Residents of U.S. communities with low internet and computer use experience 7 years of shorter life expectancy than their counterparts in communities with high internet and computer use, so says a new research study.
In addition, residents of communities with low internet and computer use are at an increased risk of mortality from various chronic conditions, poor health, mental distress, hospitalization, smoking, obesity, and physical inactivity.
These findings were contained in a new research by researchers and policy makers from the U.S. Department of Health and Human Services and published in the journal, International Journal of Translational Medical Research and Public Health.
In the study led by Gopal Singh, PhD, researchers examined the socioeconomic, demographic, and health characteristics associated with computer and internet use in the U.S. They investigated these associations at the individual and community levels using big data from different sources such as the national census, health, and mortality data spanning 2013 to 2019.
According to Dr. Singh, “despite the significant increase in computer and internet use over the past two decades, few studies have examined socioeconomic, demographic, and health characteristics associated with computer and internet use,” adding that “community-level differences in computer and internet use and their associated health disparities have received little attention.”
The study team found startling gaps in broadband internet and computer use and related health inequalities in the U.S. According to the study:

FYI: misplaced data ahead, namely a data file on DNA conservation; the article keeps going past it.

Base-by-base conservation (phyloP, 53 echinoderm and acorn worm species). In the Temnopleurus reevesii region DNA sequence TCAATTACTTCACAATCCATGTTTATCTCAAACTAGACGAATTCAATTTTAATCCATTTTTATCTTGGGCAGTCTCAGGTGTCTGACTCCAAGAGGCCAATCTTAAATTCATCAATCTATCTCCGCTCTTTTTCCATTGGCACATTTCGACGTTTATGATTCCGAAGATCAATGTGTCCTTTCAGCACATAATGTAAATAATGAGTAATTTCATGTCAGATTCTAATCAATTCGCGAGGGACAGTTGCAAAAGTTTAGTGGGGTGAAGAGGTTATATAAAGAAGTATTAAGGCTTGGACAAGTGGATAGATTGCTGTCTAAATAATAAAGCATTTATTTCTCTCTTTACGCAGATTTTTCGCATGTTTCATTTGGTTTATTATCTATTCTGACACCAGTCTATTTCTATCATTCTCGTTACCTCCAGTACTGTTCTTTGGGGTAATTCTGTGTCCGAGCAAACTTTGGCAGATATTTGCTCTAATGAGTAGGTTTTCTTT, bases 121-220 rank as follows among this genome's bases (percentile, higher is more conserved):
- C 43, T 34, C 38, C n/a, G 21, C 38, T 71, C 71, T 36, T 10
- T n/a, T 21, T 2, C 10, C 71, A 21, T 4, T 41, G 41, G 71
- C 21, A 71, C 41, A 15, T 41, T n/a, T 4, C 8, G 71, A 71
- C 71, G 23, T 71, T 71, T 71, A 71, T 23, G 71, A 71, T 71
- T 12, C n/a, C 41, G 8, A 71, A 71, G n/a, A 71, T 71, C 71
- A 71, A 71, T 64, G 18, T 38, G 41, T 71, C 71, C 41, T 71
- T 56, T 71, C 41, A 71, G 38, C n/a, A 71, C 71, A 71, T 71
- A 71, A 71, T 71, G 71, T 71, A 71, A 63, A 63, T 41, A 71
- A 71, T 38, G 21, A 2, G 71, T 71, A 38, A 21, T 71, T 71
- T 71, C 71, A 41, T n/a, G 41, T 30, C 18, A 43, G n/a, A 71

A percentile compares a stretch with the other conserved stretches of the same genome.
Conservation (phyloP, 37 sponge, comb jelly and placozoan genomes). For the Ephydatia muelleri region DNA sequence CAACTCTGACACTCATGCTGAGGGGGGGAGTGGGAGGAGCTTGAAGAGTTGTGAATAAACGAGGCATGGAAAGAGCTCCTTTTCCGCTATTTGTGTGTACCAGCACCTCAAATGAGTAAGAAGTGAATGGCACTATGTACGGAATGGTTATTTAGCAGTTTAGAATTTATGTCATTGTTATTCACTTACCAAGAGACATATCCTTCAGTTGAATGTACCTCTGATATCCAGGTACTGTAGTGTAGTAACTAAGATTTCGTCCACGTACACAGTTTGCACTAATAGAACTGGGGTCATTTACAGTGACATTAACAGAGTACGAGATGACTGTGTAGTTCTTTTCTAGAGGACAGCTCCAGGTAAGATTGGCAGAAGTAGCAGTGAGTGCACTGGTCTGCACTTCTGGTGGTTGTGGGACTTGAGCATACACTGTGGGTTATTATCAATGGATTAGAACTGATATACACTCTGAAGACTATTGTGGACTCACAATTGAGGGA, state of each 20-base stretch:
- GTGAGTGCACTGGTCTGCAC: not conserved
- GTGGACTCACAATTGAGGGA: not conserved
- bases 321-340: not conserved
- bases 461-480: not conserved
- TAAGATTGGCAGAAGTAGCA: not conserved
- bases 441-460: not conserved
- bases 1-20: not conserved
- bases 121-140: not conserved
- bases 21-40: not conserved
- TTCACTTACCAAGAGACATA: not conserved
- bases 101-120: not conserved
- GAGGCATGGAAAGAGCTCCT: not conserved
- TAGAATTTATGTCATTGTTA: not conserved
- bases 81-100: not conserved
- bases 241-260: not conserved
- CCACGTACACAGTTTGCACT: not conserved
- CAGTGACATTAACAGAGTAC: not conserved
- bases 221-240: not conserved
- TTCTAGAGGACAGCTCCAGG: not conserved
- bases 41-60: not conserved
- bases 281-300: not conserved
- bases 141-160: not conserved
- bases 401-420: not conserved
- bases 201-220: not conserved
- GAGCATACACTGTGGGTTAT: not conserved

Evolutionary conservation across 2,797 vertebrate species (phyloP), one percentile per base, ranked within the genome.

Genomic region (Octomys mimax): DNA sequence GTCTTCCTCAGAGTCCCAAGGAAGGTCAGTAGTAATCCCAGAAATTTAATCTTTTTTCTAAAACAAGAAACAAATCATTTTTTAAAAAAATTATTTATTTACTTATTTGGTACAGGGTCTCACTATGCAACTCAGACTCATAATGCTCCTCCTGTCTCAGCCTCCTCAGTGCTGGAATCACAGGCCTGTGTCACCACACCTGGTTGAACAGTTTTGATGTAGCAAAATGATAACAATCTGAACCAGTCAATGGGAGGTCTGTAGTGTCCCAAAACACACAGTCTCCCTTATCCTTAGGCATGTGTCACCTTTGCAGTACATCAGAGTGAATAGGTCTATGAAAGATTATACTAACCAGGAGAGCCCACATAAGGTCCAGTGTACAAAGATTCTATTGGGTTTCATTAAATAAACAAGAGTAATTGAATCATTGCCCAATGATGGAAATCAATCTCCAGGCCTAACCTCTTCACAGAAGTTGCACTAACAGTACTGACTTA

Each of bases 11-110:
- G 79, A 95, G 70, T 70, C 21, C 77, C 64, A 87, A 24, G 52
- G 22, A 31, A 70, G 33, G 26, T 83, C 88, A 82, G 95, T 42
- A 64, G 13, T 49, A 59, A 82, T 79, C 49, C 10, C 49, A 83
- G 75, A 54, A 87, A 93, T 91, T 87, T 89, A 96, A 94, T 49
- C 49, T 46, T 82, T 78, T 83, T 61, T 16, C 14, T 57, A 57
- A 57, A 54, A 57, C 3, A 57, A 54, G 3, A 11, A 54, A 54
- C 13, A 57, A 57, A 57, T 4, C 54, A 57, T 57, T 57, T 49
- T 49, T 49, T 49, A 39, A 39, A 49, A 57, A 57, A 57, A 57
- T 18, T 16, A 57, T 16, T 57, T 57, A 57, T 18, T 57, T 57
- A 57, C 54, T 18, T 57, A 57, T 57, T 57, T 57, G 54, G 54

- More than a quarter million (or 34%) American Indians and Alaska Native adults, 5.1 million (23%) Blacks/African Americans, and 7.2 million (21%) Hispanics lack access to broadband internet.
- Approximately 5.7 million (27%) adults with less than a high school education or living in poverty do not have broadband internet access.
- More than 30% of the rural population (or 46 million people) lack access to broadband internet and 20% do not own or use computers. Lack of broadband internet access is particularly acute in small rural towns of America.
This is especially timely research as many health offices are closed and hospitals have shifted focus to testing and treating Coronavirus patients, patients seeking care or treatment services outside of those parameters, such as for prescription changes or refills, are asked to utilize telehealth.
The study also highlights that closing the social divide in internet and computer use can positively impact individual empowerment, educational attainment, economic growth, community development, access to health care and health-related information, and health promotions efforts.